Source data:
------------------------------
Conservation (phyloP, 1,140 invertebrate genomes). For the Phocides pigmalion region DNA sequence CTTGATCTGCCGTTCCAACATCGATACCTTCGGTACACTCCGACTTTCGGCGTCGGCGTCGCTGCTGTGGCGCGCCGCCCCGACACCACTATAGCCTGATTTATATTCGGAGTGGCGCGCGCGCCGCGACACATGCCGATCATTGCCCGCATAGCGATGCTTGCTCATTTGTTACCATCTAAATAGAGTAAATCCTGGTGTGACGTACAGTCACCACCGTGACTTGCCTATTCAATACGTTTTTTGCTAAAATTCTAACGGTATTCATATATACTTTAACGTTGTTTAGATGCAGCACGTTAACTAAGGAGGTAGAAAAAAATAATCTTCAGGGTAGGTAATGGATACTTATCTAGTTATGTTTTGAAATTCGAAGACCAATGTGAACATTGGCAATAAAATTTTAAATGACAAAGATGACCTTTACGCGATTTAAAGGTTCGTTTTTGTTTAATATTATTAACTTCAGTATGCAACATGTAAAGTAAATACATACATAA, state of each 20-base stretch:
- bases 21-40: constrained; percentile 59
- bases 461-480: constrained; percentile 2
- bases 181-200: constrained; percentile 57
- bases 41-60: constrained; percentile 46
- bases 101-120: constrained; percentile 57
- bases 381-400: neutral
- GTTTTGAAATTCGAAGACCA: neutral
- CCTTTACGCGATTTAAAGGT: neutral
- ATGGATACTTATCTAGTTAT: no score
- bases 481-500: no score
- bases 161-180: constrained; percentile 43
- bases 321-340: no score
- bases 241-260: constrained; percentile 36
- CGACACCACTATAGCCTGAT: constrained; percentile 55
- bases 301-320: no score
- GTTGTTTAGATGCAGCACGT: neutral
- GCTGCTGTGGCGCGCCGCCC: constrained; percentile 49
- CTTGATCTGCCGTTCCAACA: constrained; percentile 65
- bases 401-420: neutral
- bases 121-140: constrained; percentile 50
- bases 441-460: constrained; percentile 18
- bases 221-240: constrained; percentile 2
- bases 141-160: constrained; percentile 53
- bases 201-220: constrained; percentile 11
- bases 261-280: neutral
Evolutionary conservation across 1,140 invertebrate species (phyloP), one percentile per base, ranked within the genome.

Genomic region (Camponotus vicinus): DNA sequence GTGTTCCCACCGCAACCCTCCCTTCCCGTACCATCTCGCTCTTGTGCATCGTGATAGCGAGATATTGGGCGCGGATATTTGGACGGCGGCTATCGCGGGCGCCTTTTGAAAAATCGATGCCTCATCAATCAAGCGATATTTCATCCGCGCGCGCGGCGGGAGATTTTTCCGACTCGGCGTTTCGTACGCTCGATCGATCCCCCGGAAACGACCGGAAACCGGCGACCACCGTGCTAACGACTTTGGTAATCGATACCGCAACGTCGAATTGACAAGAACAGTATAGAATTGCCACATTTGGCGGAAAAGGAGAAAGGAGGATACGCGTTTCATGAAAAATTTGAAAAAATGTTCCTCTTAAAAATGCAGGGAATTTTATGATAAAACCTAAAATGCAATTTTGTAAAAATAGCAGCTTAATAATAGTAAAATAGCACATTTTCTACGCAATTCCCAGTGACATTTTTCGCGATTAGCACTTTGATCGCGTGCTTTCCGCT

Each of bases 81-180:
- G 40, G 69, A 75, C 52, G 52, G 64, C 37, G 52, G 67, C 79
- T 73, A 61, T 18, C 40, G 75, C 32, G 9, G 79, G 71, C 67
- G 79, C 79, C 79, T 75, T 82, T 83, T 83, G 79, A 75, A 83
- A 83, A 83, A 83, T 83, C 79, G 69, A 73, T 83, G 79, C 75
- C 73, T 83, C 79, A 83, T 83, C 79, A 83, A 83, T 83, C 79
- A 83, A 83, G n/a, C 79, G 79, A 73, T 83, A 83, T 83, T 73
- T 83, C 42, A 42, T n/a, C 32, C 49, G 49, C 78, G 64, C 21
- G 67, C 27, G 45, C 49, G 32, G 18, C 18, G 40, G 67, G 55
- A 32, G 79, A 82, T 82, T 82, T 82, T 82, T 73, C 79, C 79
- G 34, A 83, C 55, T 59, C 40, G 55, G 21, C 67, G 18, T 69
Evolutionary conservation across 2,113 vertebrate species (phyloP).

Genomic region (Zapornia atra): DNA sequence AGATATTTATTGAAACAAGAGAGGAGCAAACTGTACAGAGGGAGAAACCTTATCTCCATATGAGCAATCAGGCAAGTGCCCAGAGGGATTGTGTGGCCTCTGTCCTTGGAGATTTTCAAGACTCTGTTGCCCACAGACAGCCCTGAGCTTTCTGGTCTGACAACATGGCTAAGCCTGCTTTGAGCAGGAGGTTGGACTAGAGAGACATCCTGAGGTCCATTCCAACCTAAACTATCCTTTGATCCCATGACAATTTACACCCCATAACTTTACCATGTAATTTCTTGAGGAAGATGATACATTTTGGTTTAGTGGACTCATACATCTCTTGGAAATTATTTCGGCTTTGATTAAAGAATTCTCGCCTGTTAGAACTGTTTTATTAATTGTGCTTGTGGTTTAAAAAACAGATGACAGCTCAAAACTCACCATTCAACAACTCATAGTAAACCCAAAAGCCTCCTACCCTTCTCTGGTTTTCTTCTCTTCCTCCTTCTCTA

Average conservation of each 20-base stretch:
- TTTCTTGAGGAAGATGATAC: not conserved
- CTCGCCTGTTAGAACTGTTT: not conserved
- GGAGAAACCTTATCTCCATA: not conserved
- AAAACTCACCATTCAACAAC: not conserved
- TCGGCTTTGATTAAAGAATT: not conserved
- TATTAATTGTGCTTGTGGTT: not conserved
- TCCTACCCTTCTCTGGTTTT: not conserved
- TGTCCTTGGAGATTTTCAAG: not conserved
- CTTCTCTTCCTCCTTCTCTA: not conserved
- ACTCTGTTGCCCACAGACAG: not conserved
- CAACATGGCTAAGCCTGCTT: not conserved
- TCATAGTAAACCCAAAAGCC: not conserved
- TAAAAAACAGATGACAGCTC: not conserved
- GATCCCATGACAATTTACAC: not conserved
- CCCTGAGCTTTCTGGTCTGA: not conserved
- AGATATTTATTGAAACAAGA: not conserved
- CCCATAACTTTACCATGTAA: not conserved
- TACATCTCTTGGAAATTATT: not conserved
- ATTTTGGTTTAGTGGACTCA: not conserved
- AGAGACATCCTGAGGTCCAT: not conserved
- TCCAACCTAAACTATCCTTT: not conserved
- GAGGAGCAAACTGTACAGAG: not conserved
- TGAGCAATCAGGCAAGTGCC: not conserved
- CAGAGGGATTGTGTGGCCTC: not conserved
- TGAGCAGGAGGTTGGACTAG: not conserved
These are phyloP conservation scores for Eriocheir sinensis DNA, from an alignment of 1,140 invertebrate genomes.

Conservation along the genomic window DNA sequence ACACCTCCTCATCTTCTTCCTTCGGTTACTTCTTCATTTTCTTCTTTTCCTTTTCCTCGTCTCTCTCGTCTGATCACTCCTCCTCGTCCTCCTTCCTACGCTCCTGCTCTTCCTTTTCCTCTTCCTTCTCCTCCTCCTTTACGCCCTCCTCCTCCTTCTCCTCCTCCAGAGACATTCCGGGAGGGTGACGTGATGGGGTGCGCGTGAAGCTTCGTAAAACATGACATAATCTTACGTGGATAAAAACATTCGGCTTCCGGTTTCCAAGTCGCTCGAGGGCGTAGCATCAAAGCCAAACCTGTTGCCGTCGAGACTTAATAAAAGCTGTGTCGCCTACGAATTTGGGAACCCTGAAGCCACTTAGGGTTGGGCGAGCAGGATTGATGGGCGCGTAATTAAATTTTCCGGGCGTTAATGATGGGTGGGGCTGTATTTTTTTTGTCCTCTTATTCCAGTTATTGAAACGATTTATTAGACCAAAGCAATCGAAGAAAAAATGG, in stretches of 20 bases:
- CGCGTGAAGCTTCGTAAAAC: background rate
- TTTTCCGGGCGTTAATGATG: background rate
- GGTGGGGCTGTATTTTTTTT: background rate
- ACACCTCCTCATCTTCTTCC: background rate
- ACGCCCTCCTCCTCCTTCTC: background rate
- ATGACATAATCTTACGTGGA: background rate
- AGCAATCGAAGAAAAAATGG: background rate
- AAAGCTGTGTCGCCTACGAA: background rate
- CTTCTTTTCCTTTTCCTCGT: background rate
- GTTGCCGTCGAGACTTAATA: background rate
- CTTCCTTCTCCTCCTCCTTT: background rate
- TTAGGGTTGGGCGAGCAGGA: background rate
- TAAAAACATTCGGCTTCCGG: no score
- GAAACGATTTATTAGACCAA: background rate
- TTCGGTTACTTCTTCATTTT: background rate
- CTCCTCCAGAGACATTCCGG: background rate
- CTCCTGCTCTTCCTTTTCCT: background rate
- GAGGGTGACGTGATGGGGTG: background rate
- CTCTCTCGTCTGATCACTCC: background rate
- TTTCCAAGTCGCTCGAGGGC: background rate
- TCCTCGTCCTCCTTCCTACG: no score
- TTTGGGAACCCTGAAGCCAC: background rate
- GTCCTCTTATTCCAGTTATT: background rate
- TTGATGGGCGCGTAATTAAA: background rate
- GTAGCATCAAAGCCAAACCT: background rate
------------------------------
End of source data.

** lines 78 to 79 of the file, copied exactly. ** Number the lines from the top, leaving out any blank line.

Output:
- CTTCTTTTCCTTTTCCTCGT: background rate
- GTTGCCGTCGAGACTTAATA: background rate